Report on Sangay (Ecuador) — 10 March-16 March 2021
Smithsonian / US Geological Survey Weekly Volcanic Activity Report,
10 March-16 March 2021
Managing Editor: Sally Kuhn Sennert
Please cite this report as:
Global Volcanism Program, 2021. Report on Sangay (Ecuador). In: Sennert, S K (ed.), Weekly Volcanic Activity Report, 10 March-16 March 2021. Smithsonian Institution and US Geological Survey.
2.005°S, 78.341°W; summit elev. 5286 m
All times are local (unless otherwise noted)
IG reported a high level of activity at Sangay during 10-16 March. Seismicity was characterized by daily explosions, long-period earthquakes, and signals indicating emissions. Weather clouds often prevented visual observations of the volcano, but satellite and webcam images recorded daily ash plumes.
Ash plumes were notable during 10-11 March and impacted communities downwind with ashfall. Pyroclastic flows, visible in webcam images, descended the flanks at 0950 on 10 March. The Washington VAAC stated that ash plumes rose 6.7-8.5 km (22,000-28,000 ft) a.s.l. and drifted W at lower altitudes and NW at higher altitudes. A period of explosions recorded during 0315-0545 on 11 March produced ash plumes that rose as high as 13.7 km (45,000 ft) a.s.l., or 8.5 km above the summit, and drifted NW, W, and SW. Ash plumes drifted N, NW, and W, causing significant ashfall in Guamote (42 km WNW), notable ashfall in Chambo (43 km NW), Riobamba (50 km NW), Penipe (55 km NW), and Guano (55 km NW), and minor ashfall in Colta (55 km NW), Alausí (60 km SW), and Macas. According to a social media video post the ash plumes caused widespread darkness in Riobamba for several hours. Other residents posted photos of crops covered in ash. The eruption released 31 kilotons of sulfur dioxide, the highest value recorded during the current eruptive period that began in May 2019.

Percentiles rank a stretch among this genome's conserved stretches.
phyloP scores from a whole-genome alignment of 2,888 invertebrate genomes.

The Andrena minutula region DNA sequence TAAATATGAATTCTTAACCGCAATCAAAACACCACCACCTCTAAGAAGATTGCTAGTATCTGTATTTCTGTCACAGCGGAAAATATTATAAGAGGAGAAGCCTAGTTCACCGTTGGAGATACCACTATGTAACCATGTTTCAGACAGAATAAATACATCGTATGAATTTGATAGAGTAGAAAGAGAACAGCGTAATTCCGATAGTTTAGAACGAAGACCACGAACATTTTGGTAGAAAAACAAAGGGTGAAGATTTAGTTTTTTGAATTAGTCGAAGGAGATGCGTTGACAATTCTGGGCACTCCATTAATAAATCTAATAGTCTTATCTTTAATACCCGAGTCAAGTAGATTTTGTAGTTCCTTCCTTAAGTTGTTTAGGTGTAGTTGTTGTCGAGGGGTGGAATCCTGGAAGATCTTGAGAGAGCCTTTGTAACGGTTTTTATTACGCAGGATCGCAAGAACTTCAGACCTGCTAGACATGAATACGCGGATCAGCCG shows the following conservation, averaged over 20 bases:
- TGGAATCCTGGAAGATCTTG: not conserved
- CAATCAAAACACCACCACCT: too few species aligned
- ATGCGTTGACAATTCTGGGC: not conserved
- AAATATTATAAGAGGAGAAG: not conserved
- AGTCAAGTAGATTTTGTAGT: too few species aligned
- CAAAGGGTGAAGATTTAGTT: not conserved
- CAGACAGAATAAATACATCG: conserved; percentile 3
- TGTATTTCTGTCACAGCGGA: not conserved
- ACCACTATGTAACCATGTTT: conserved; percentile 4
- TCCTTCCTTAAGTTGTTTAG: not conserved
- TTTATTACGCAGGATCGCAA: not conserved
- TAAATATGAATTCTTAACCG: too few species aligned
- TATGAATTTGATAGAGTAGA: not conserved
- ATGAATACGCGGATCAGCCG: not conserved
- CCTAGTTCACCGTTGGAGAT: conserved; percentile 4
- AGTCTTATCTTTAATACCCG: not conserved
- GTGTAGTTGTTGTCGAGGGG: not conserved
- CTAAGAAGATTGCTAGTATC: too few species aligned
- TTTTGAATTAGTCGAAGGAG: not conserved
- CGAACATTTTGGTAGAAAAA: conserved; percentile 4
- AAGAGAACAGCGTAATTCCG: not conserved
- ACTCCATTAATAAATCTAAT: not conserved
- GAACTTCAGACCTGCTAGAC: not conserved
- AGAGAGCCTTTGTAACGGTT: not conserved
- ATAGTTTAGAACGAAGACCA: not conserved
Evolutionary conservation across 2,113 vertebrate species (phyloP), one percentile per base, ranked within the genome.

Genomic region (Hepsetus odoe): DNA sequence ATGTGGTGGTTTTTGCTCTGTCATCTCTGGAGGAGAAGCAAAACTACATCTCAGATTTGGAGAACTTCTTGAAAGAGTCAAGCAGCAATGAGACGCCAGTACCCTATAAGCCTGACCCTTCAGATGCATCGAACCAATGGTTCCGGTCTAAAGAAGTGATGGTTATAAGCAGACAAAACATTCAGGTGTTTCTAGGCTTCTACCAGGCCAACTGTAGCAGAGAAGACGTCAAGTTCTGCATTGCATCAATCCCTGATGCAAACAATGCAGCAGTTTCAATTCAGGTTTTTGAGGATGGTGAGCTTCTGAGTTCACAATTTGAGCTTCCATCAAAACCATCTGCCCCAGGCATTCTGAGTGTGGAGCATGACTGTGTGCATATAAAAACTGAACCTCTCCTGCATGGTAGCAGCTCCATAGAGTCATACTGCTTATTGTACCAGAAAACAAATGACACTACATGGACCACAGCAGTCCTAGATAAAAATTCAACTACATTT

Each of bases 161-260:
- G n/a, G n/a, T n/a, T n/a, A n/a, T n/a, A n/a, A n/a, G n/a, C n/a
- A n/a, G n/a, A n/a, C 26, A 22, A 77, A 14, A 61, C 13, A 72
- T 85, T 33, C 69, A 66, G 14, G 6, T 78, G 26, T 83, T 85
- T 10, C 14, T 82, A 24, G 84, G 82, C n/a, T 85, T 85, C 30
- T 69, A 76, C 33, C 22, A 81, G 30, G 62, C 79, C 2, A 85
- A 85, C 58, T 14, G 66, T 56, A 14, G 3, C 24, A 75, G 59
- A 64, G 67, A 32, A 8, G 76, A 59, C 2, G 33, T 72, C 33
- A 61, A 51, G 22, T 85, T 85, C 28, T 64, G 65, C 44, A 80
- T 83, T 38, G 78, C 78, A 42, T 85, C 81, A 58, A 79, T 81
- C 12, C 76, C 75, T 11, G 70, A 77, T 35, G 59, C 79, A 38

Heavy rainfall overnight during 11-12 March caused hot lahars in the Volcán River drainage that reached the confluence of the Upano River. Overflows in the Upano River resulting in additional lahars and debris flows. Weather clouds hindered visual observations. During 13-15 March gas-and-ash plumes rose as high has 2 km above the summit and drifted NE. Seismic signals indicating lahars were recorded on 14 March. The VAAC reported that ash plumes rose to 6-9 km (20,000-30,000 ft) a.s.l. and drifted W and WNW on 16 March.
Geological Summary. The isolated Sangay volcano, located east of the Andean crest, is the southernmost of Ecuador's volcanoes and its most active. The steep-sided, glacier-covered, dominantly andesitic volcano grew within horseshoe-shaped calderas of two previous edifices, which were destroyed by collapse to the east, producing large debris avalanches that reached the Amazonian lowlands. The modern edifice dates back to at least 14,000 years ago. It towers above the tropical jungle on the east side; on the other sides flat plains of ash have been sculpted by heavy rains into steep-walled canyons up to 600 m deep. The earliest report of a historical eruption was in 1628. More or less continuous eruptions were reported from 1728 until 1916, and again from 1934 to the present. The almost constant activity has caused frequent changes to the morphology of the summit crater complex.